HIPAA being cited incorrectly, expert warns

Care coordination is often stymied by incorrect understanding of the Health Insurance Portability and Accountability Act (HIPAA), a former Center for Medicare & Medicaid Services official noted Tuesday.

In a LeadingAge annual meeting session on medication errors, Alice Bonner, Ph.D., RN, GNP, FAANP, FGSA, the former head of the CMS nursing home division and now Massachusetts' Secretary of Elder Affairs, said it can be challenging for clinical staff to receive answers to questions such as, “Why is [the resident] on this drug?” Providers  may cite patient privacy as a reason not to discuss a resident during a transfer or after discharge.

“People will invoke HIPAA to withhold information,” Bonner said. It is not malicious, but based out of fear. “HIPAA is invoked incorrectly every day. Getting information can be really hard. I would encourage you to challenge that if you hear it. There's a lot of misinformation.”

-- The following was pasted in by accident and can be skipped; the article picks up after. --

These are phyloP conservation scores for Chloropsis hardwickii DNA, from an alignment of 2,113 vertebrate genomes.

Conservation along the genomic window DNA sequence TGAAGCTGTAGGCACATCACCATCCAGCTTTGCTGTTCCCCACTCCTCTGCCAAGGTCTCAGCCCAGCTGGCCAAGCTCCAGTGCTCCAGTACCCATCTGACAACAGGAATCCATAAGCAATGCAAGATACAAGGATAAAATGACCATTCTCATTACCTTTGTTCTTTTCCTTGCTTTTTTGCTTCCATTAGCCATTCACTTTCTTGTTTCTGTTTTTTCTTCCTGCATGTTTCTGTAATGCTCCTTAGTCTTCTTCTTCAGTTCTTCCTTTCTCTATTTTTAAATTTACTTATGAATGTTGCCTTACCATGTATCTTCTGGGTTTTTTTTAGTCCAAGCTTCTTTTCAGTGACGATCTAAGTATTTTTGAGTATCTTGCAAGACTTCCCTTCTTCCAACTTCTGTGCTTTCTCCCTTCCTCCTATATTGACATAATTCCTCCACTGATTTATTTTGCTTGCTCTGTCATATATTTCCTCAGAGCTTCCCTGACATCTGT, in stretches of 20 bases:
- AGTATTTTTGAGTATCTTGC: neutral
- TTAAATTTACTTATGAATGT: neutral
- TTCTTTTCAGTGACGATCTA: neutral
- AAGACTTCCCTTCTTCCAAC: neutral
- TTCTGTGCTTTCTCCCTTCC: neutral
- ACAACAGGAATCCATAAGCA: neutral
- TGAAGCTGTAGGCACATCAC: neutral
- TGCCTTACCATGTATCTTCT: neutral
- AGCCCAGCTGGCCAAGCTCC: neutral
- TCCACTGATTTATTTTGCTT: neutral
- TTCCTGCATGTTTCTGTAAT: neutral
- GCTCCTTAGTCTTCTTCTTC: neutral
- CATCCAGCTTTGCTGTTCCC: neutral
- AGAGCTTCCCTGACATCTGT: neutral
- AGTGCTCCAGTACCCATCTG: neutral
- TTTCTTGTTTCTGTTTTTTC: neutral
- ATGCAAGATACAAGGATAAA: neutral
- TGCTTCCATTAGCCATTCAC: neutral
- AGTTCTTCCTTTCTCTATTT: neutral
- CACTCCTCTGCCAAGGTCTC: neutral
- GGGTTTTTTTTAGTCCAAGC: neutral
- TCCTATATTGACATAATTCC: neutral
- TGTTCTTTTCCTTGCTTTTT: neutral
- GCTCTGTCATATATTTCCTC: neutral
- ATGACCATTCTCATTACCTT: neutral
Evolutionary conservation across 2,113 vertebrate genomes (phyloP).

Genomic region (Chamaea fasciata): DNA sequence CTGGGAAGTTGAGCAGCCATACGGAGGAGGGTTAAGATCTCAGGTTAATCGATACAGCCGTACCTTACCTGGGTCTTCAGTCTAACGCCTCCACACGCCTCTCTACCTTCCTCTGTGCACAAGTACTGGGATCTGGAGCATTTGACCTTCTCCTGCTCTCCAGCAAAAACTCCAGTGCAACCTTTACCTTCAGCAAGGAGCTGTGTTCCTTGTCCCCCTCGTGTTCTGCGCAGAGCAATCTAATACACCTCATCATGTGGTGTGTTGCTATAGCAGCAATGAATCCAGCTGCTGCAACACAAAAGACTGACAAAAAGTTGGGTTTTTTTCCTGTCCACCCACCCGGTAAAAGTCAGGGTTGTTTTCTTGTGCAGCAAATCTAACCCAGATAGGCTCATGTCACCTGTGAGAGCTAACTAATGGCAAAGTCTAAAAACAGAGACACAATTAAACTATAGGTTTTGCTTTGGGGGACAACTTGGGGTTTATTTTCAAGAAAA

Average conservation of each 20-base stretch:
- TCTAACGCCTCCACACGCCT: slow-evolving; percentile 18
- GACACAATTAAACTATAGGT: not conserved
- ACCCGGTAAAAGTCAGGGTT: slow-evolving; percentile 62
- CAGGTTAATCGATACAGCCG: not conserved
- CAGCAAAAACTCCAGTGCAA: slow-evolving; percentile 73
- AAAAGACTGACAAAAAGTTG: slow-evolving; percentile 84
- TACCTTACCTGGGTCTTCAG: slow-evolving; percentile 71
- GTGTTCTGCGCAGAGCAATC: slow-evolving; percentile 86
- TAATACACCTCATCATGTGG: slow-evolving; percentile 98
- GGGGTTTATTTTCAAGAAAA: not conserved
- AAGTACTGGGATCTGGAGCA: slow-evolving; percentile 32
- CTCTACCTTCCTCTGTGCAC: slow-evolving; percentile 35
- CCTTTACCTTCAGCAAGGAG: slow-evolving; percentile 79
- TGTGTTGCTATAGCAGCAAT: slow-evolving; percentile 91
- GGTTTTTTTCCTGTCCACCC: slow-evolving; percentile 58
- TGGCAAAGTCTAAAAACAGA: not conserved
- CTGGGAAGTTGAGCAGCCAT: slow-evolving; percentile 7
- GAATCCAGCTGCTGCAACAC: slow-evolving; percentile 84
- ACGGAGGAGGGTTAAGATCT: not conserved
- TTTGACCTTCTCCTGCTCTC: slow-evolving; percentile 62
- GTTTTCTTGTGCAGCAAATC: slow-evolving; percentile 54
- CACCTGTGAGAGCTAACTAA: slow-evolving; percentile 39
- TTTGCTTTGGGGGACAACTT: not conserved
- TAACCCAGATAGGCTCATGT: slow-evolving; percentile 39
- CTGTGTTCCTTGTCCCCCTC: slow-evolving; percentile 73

On the flip side, LeadingAge's senior vice president Cheryl Phillips, M.D., said CMS is zeroing in on Region 4 as an area where nursing homes are being targeted for unsecure messaging. Many physicians prefer receiving text messages from a skilled nursing facility, but the messages need to be on a secure, HIPAA-complaint system.

“They are concerned about data sharing if it's a method of texting a doctor on a non-secure platform,” Phillips said.

Communication and “warm handovers” ultimately rely on walking in each other's shoes, Bonner said. That's literal as well as figurative.

“Real leaders wear sneakers. You have to be out there,” Bonner said.